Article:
The diagram above hid this complexity by conflating the User and the User Agent, and placing them both inside the computer. (That’s why the User was inside the computer in the Server-Side MVC diagram.) But the human user doesn’t interact directly with the HTTP and HTML protocols. There’s actually an additional piece of software — the browser — mediating the interaction of the user with the server component of the application. The browser has its own Model, View, and Controller. The browser’s Model is the HTML page. The View renders the page to the screen or screen reader, and the Controller interprets the keyboard and mouse events against the input focus state and the position of rendered elements (such as links and form elements) within the browser window.
Server-Side MVC unpacked (slightly)
This is still (a variant of) an MVC architecture, it’s just that the View and Controller are each split between the client and the server. The high-overhead HTTP request/response transactions occur within components: the back-end View communicates via HTML to the front-end View, and the front-end Controller communicates via HTTP to the back-end Controller.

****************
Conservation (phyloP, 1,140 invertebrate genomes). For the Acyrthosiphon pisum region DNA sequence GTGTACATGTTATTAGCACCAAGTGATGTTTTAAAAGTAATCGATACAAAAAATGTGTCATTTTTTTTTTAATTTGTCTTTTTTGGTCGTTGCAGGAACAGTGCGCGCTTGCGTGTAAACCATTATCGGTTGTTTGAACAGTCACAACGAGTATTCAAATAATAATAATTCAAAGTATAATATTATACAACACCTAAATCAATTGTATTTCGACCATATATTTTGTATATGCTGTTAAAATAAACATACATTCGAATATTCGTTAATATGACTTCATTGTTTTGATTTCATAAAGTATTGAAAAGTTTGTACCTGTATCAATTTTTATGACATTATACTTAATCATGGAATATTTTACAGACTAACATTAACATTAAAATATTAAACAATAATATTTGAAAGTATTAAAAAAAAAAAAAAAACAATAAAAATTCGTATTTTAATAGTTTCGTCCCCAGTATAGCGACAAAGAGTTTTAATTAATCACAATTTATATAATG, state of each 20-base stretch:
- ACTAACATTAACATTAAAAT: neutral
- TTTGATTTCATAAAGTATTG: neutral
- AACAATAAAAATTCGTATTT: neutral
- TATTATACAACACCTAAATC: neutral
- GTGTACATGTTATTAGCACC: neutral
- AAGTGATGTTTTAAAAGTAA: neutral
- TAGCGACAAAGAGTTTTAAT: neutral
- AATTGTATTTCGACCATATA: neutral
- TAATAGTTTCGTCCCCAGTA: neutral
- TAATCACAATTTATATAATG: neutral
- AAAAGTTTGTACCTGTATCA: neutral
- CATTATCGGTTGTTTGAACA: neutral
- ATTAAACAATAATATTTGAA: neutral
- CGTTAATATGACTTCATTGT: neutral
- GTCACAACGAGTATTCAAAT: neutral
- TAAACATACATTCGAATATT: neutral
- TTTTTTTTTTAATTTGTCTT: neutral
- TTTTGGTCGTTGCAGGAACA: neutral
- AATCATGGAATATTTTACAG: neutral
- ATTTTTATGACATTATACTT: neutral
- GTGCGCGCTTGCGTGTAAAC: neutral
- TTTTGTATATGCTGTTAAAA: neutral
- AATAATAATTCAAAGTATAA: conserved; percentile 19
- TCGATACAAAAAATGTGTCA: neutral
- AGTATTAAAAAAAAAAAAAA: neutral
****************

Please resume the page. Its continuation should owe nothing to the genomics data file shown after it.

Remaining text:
There’s an additional complication, which is that now there are two View cycles. User actions that don’t involve a page refresh, such as scrolling the page or choosing a new form element, initiate a Client View Cycle. Actions that require a page refresh, such as paging to the next ten items in a list, or searching for products that contain the term “AAC”, initiate a Server View Cycle. Neither of these actions changes the Model — they’re both View cycles, not Model cycles — but they require different kinds of changes to the View.
Cycles that cross the client-server boundary — the Model Cycle, and the Server View Cycle — are more expensive than cycles that are encompassed within a single node.
The Client Thickens
The final step in fleshing out the diagram above is to account for input validation, such as checking that a credit card number has the right syntax or that input field co-occurrence restrictions hold (if menu item 1 is selected, then input field 2 must be non-empty). Given the expense of a View Cycle that involves the server, it’s desirable to do as much input validation on the client as possible, to avoid the page refresh. Since the input is validated against the model schema, this requires downloading a little bit of business logic to the client.
Server-Side MVC unpacked
We could draw this as a special case of single-Model MVC, just like we did when only the View and the Controller were split between the server and the client. The Model in this interpretation contains multiple components: a server-side component which runs on the server, and at least one client-side library which the View links into the HTML page that it downloads to the client.
That complexity includes the real world application of what are still research topics in academia: staged programming for multiple-target code generation (Mac IE, Windows IE, Netscape, Mozilla, Safari, Opera), process migration, and (usually manual) CPS conversion to maintain program state across pages. No wonder web programming is hard!